Big Fish has an unusual take on the unreliable narrator, in that the flashback stories are assumed to be pure fiction for most of the movie and the twist is that the father may actually be more reliable than was thought. The appearance of the twins, Giant, and Ringmaster at the father's funeral clearly leaves the son reeling as he reassesses his father's stories for where exactly they diverged from the truth. The reality is only slightly skewed from his stories, i.e., the Siamese twins are actually just regular twins from Siam, the giant is a 7'6" man, and so on.
Aqua Teen Hunger ForceColon Movie Film for Theaters: After the opening movie theater parody, the story supposedly begins millions of years ago, in 1492, at 3pm, in Egypt. Then a modern airplane flies by. It turns out this is a story Master Shake is telling Meatwad, and to make it worse, Meatwad is in the story. In fact, pretty much every character in this film is an Unreliable Narrator.
The Fall plays some fun games with this trope. It is a film of two levels, stories within stories - a girl in a hospital listens to stories told by a bedridden man, and we see her visualisations of the stories he tells. Trouble is, they don't share identical internal dictionaries. One great example is that he talks about an Indian and his squaw, but the girl, who was friends with a Sikh, imagines a bearded subcontinental man in a turban. The Fall also features a classic example of In-UniverseCreator Breakdown.
Memento. Lenny may be trying to report accurately, but his grasp on the real past is, to put it mildly, highly questionable.
Played straight, for laughs, and for drama in Forrest Gump. The naive Forrest incorrectly describes events he witnesses through his life. Notable examples: He believes that Charlie was someone specific that the Army was looking for, as opposed to the code name for the Vietcong, and Apple computers was a fruit company, even though he made a fortune by investing in them on Lieutenant Dan's advice.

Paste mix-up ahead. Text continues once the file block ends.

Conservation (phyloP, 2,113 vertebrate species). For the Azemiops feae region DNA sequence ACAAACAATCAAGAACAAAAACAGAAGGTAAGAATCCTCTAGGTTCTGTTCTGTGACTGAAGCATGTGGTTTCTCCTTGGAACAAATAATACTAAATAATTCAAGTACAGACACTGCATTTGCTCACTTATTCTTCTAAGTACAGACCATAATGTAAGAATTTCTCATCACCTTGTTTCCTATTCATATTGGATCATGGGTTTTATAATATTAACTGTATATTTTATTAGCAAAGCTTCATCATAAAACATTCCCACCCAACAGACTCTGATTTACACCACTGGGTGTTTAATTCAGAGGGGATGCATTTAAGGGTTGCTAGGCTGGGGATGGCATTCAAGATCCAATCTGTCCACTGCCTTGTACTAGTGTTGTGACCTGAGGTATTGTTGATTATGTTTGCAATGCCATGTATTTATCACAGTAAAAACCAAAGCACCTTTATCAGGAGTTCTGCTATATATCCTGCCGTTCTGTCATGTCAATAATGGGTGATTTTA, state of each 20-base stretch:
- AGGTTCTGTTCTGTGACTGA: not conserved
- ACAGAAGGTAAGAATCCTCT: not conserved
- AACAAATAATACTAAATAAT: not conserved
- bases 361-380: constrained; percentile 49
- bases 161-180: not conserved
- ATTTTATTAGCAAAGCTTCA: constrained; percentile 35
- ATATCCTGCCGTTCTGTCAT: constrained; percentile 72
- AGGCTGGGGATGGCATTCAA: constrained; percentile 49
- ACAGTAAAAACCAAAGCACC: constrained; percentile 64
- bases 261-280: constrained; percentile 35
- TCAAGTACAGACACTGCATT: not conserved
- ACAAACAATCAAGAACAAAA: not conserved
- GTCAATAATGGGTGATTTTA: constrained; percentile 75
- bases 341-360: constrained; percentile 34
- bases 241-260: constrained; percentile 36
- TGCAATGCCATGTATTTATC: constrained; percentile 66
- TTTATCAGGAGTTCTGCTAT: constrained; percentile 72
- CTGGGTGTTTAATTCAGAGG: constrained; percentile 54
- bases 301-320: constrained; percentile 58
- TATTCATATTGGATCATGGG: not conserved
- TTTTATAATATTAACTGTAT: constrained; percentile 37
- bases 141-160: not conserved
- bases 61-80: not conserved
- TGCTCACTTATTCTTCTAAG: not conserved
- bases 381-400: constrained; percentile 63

The film Secret Window, (based on Stephen King's novella Secret Window, Secret Garden), which is narrated in third person) the narrator is stalked by a psychopath who accuses him of plagiarizing his book, and who attempts to frame him for several heinous crimes. In the climax, it is revealed that the narrator has been driven to madness over his guilt for plagiarizing a classmate in college, and is unconsciously committing the acts for which he thinks he's being framed. The stalker does not exist outside his own mind (although the novella hedges a bit on this point).
Monster A-Go Go has the ultimate unreliable narrator. Whaddaya mean there was no monster, beauzeau?
Bubba Ho Tep. The stories Elvis and JFK share about themselves and how they ended up in a Texas nursing home are VERY speculative and unreliable.
Jack Crabb (Dustin Hoffman), in Little Big Man, is quite likely one of these. In the original novel by Thomas Berger, the historian who transcribes Crabb's narrative expresses the opinion that most of his supposed exploits are pure malarkey. There are hints, however, that the historian may himself be something of an unreliable narrator.
While it didn't have an unreliable narrator itself, the 2007 Beowulf implies that the original poem is a false account of the events as told by Beowulf himself. His account of why he lost a swimming race is stated to be at the very least exaggerated, when his friend mutters that last time he heard the story, there were fewer sea monsters in it.